The Journal provides a forum for work on the biochemistry, physiology, behaviour, and genetics of marine plants and animals in relation to their ecology; all levels of biological organization will be considered, including studies of ecosystems and ecological modelling. The main emphasis of the Journal lies in experimental work, both from the laboratory and the field. Descriptive studies will, however, be acceptable if they elucidate general ecological principles. Papers describing important new techniques, methods and apparatus will also be considered. All papers will be refereed by experts before acceptance for publication. In all cases proofs will be sent to authors. The editors, referees, and publisher will make every effort to expedite publication and the cooperation of authors in this task is welcomed.
Results of a new study led by researchers at William & Mary's Virginia Institute of Marine Science show that adult blue crabs are much more tolerant of low-oxygen, "hypoxic" conditions than previously thought.
A group of Woods Hole Oceanographic Institution (WHOI) researchers and engineers have developed and tested an innovative new system for sampling small planktonic larvae in coastal ocean waters and understanding their distribution.
I n the absence of coral on Florida's ailing reefs, a titan of the sea is taking over: giant barrel sponges.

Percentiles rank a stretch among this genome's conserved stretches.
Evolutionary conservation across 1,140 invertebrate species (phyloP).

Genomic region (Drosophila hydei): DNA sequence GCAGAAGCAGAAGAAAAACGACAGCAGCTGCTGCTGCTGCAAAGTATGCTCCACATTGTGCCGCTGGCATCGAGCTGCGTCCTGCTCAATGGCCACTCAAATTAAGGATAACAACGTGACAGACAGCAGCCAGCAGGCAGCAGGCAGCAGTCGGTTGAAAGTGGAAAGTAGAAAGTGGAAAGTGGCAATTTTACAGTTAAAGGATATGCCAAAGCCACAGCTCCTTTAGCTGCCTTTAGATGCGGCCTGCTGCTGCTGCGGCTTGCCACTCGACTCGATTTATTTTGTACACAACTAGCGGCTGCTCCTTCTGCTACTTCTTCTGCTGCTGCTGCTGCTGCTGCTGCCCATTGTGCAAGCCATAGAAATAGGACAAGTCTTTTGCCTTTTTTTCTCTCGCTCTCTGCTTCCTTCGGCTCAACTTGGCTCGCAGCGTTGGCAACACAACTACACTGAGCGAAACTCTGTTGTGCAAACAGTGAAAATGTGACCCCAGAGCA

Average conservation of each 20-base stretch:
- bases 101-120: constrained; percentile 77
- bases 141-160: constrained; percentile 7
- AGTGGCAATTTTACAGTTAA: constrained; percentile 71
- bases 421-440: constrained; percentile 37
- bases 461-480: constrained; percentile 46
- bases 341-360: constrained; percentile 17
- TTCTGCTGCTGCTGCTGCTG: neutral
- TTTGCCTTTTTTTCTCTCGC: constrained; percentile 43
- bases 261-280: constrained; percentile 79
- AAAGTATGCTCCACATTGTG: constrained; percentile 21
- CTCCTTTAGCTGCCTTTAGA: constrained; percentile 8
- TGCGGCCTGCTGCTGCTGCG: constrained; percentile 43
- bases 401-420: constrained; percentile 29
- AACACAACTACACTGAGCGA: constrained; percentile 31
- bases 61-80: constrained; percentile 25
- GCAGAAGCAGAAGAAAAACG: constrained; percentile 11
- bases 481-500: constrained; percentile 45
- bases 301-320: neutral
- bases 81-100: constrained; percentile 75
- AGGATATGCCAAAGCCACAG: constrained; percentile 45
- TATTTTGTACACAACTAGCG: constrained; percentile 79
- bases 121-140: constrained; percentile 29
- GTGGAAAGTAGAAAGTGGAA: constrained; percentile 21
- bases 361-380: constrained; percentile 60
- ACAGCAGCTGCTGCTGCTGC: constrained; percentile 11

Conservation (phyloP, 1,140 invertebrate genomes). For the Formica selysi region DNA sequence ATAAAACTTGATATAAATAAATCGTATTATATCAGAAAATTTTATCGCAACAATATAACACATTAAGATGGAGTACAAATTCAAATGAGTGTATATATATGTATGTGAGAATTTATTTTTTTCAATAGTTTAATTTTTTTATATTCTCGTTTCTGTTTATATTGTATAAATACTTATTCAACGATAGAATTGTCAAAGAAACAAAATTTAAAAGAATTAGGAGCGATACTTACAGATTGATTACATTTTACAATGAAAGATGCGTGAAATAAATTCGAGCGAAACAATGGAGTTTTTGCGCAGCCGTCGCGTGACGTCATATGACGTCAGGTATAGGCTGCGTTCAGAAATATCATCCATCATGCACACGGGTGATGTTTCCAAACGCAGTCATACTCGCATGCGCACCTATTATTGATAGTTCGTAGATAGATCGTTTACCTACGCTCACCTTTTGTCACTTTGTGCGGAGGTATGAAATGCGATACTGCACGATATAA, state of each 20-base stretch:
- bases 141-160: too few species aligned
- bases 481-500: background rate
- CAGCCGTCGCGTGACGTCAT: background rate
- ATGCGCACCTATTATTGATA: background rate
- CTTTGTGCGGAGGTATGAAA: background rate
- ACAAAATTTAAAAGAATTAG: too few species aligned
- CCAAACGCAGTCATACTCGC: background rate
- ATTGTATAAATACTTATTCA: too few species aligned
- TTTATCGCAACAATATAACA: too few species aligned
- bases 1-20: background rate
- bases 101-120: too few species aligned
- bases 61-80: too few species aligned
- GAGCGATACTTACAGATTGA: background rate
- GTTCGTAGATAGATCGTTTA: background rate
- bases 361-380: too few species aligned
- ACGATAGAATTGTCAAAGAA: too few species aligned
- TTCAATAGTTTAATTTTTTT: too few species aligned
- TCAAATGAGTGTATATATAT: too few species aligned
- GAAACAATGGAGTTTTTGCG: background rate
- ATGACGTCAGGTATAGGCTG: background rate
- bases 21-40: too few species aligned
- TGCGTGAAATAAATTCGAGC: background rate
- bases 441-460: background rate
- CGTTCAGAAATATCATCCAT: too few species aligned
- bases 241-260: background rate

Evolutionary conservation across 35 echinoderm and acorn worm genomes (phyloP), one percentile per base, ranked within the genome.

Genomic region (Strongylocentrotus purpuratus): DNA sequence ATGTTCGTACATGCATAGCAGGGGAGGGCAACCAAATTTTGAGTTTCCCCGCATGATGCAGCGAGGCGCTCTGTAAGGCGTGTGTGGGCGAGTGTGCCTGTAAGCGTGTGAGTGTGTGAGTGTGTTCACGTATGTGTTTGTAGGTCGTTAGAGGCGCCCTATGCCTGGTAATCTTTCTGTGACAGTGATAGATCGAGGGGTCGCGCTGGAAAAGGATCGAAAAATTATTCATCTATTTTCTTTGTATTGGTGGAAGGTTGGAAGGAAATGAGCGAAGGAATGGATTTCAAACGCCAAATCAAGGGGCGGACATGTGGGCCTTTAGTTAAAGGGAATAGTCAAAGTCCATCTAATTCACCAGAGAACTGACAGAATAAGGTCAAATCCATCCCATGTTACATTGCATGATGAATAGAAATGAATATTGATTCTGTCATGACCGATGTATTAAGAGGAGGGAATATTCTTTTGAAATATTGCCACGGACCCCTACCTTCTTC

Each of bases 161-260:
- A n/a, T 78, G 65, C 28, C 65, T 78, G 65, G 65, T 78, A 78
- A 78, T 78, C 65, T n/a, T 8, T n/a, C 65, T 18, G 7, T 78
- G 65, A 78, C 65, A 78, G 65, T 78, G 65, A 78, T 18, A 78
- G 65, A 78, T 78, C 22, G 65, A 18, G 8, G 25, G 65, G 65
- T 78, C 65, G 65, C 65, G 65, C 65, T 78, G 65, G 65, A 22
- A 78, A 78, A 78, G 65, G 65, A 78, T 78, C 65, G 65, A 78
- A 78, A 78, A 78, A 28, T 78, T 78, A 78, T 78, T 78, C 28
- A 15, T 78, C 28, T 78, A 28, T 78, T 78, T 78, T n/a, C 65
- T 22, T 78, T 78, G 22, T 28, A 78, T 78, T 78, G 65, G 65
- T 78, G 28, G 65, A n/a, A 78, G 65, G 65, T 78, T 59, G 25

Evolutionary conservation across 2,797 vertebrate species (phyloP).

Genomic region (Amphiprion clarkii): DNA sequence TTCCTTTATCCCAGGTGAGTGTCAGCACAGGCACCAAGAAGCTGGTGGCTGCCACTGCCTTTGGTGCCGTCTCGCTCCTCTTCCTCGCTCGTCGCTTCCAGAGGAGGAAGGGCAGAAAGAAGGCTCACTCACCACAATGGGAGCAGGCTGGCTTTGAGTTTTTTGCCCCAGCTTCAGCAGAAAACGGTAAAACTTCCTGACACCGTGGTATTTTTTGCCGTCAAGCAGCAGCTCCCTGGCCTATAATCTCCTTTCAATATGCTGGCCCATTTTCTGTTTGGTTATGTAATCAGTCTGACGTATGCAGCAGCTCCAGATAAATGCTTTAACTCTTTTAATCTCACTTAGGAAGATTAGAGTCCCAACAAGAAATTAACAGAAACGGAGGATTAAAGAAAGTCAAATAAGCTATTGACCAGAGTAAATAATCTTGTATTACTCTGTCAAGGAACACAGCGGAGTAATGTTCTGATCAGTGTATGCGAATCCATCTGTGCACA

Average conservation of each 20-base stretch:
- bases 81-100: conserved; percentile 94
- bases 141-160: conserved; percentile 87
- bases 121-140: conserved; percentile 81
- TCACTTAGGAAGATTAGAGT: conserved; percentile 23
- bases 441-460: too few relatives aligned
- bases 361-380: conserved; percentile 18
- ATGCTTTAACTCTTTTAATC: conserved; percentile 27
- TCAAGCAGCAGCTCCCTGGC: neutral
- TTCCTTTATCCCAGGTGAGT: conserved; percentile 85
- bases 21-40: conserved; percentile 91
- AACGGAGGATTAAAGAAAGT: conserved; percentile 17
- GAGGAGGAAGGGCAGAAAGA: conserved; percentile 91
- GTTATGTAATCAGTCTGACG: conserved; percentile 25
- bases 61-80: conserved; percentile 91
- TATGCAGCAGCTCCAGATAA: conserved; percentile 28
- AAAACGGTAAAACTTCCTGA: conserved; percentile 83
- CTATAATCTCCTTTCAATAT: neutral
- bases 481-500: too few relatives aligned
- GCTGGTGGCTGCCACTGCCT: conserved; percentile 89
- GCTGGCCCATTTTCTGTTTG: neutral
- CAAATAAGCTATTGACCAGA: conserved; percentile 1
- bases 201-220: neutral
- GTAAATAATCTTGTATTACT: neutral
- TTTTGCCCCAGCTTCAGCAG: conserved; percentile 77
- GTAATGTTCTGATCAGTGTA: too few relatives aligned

Inshore corals may be better able to cope with natural and human-induced sediment resuspension events than previously thought, according to a local researcher.
A new research paper from Mote Marine Laboratory reveals that nurse sharks have the lowest metabolic rate measured in any shark—new evidence of the sluggish lifestyle that has helped the species survive for millennia.
Mussels don't have noses, but two Maine scientists believe the dark shellfish rely on smells when choosing where to set up their homes.
Marine biologists discover that shark traffic in and out of a remote Pacific island's lagoon peaks just after dusk
Halfway between Hawaii and American Samoa lies a group of small islands and inlets. Among them is Palmyra Atoll, an almost 5-square-mile ring of coral.
Conventional wisdom says removing beach debris helps sea turtles nest; now, as sea-turtle nesting season gets underway, a new University of Florida study proves it.
Rising global temperatures may skew gender imbalance among the marine turtle population, according to new Florida State University research.
To date, it was thought that the loggerhead turtle arrived to the Mediterranean from North America and the Caribbean after the last glacial period. However, latest scientific studies show that this marine species colonized ...